Excretion / excretion
Mesalazine and its metabolite N-Ac-5-ASA are excreted in excrement (most of it), kidneys (the amount varies from 20 to 50% depending on the route of administration, dosage form and mechanism of release of the active substance) and together with bile (smaller part). It is excreted by the kidneys mainly in the form of N-Ac-5-ASA. Approximately 1% of an oral dose of mesalazine is excreted in breast milk, mainly as N-Ac-5-ASA.
Specific features of Salofalk® rectal suppositories 500 mg:
Distribution
Scintigraphic studies carried out with the use of Salofalk® rectal suppositories labeled with technetium has shown that the peak of drug distribution occurs 2–3 hours after drug administration due to decomposition under the influence of temperature body. First of all, the drug penetrates into the rectum and rectosigmoid colon. Salofalk® rectal suppositories 500 mg are especially suitable for the treatment of proctitis (ulcerative colitis of the rectum) due to the presented data on the distribution of the drug.
Absorption
The maximum concentration of 5-aminosalicylic acid in blood plasma after a single dose, as well as after multiple doses (within several weeks of taking the drug Salofalk® rectal suppositories 500 mg 3 times a day) is in the range of 0.1-1, 0 μg / ml, and the concentration of the main metabolite N-Ac-5-ASA is 0.3–1.6 μg / ml. The period of reaching the maximum concentration of 5-ASA is partially realized within the first hour after the application of the drug.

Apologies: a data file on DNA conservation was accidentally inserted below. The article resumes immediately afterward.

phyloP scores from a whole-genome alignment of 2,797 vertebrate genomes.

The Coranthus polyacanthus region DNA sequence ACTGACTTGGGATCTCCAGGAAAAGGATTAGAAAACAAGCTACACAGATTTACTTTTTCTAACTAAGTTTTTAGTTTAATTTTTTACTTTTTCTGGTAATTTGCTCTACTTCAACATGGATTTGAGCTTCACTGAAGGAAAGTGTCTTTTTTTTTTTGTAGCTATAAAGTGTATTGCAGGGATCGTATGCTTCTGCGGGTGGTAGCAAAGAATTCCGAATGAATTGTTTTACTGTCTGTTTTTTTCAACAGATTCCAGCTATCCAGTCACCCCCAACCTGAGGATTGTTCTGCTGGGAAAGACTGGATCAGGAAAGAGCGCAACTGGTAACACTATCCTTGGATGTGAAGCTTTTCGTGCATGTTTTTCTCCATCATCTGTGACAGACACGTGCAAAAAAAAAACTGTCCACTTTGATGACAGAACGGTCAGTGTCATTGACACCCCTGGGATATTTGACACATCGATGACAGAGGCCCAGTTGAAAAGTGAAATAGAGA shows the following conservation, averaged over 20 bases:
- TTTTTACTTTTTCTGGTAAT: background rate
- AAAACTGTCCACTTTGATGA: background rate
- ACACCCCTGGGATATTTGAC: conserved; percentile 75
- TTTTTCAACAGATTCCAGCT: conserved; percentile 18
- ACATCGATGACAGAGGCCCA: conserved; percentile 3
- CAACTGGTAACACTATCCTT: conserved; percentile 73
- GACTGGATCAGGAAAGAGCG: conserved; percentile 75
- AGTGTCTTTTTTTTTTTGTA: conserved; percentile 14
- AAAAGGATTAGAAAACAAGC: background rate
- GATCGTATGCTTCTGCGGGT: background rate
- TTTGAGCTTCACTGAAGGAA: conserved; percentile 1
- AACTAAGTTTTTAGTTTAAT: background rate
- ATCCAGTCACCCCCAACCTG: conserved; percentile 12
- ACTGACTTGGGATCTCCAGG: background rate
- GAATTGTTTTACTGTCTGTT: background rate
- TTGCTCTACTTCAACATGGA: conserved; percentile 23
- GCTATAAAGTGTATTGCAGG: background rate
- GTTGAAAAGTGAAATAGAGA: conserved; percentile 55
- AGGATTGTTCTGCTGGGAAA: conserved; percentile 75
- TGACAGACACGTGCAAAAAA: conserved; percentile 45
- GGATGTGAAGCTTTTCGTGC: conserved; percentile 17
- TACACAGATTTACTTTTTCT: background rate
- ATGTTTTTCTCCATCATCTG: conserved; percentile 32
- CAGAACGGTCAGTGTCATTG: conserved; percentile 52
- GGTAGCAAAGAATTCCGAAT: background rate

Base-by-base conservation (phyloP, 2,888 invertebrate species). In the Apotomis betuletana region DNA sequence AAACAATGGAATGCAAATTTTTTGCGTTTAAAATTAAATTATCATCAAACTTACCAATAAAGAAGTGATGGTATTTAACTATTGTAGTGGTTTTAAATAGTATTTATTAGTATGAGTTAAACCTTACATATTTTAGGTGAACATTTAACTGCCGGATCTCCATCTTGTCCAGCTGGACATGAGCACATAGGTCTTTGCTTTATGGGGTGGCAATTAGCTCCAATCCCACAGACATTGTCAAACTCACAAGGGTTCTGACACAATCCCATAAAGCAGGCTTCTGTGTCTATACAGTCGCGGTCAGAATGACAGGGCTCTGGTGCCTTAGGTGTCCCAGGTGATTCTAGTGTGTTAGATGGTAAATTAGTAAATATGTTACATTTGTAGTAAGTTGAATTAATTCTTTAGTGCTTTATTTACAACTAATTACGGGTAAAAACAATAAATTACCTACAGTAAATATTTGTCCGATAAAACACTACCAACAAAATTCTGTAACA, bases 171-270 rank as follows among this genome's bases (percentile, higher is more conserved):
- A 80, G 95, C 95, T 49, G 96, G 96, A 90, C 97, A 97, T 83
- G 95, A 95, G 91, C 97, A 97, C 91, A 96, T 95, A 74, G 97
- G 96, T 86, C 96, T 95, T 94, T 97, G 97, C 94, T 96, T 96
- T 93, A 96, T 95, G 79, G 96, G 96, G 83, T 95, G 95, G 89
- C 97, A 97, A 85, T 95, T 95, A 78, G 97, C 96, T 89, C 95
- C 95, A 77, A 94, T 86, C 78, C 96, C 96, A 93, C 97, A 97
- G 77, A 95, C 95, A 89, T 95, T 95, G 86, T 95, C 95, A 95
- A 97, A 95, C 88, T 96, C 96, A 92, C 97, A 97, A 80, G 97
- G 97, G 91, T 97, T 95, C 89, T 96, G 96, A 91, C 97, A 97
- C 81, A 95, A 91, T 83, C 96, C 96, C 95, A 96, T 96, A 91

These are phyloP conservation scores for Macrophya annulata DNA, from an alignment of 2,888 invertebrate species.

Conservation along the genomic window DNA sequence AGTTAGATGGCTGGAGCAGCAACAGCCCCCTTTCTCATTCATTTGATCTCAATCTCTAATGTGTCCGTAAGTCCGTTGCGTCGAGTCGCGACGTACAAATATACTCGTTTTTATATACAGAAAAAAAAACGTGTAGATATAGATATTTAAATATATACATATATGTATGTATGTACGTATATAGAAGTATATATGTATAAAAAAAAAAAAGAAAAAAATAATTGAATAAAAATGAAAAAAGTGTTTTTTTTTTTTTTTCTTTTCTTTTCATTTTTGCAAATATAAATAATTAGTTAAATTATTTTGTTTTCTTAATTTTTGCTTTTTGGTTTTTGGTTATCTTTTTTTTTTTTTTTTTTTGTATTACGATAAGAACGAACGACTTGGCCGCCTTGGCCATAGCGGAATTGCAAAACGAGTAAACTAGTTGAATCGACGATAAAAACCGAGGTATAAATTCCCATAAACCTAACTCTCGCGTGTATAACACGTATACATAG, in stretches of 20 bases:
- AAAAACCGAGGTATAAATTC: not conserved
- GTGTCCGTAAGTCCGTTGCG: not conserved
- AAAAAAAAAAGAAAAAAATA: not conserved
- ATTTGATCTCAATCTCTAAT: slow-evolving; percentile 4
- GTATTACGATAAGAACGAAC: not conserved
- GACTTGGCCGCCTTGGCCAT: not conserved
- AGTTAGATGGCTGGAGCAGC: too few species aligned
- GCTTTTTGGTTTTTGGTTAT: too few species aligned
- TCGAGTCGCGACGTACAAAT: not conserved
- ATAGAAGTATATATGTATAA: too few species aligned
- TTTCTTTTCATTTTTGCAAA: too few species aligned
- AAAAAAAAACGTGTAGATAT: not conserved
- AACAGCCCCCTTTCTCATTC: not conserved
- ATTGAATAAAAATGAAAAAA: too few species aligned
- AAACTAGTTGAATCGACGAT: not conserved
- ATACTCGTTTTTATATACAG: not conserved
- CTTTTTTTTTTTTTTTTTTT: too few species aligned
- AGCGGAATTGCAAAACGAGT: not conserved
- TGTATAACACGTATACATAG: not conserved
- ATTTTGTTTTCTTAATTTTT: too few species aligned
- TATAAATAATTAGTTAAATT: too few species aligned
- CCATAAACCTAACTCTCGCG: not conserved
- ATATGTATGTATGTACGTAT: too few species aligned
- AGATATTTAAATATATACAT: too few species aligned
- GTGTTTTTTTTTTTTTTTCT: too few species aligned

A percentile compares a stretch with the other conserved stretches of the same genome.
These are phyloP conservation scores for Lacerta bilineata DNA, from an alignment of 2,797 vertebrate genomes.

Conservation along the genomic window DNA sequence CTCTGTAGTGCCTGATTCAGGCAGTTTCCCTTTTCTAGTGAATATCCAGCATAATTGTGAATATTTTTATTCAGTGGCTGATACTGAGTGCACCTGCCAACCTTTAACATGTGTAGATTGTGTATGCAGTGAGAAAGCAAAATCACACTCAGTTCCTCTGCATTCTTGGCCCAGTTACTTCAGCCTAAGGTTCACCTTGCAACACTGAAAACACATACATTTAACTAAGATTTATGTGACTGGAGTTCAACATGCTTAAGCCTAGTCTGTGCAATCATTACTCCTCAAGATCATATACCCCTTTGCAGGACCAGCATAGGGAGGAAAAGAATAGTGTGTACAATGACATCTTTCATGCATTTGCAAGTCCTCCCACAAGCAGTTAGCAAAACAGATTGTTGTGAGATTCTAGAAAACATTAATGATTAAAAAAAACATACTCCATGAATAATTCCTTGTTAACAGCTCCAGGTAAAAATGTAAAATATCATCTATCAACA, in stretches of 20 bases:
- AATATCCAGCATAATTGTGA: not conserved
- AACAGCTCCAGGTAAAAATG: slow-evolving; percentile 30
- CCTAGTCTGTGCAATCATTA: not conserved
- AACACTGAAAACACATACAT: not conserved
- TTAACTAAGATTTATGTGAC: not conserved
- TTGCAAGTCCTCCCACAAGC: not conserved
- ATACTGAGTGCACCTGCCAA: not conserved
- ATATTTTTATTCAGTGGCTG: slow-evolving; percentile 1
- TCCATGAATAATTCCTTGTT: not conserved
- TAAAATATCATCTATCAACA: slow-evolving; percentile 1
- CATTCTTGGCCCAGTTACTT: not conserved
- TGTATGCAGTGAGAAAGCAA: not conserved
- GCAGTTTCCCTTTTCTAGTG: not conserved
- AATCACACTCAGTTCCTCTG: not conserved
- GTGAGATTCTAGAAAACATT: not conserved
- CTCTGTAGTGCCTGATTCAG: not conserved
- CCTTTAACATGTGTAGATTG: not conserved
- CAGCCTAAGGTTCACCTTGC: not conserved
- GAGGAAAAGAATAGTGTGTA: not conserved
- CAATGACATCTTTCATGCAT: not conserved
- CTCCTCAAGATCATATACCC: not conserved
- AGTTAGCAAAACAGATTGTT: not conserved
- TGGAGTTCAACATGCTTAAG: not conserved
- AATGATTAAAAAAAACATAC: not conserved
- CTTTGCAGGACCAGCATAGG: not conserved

Excretion
After using a single dose of Salofalk® rectal suppositories 500 mg, approximately 11% of the drug (within 72 hours) is excreted in the urine, and after repeated use (within several weeks of using Salofalk® rectal suppositories 500 mg 3 times a day) – 13% of the 5-ASA dose is excreted in the urine. Approximately 10% of the drug is excreted in the bile.
Data from nonclinical safety studies
Preclinical data from standard studies of pharmacological safety, genotoxicity, carcinogenicity (in rats) in reproductive toxicity did not reveal any particular hazard to humans.
Nephrotoxicity (medullary necrosis of the kidney and damage to the epithelium of the proximal convoluted renal tubule or the entire nephron) was observed in toxicity studies with repeated administration of high oral doses of mesalazine. The clinical significance of the findings is unclear.

Indications for use
Treatment of acute attacks of ulcerative colitis limited to the rectum.

Route of administration and dosage
Adults and the elderly:
1 suppository of Salofalk® rectal suppositories 500 mg three times a day (which corresponds to 1500 mg of mesalazine daily) is administered rectally.

As soon as remission has occurred, the use for prophylaxis should be reduced to 1 suppository of Salofalk® rectal suppositories 250 mg three times a day (for example, Salofalk® rectal suppositories 250 mg).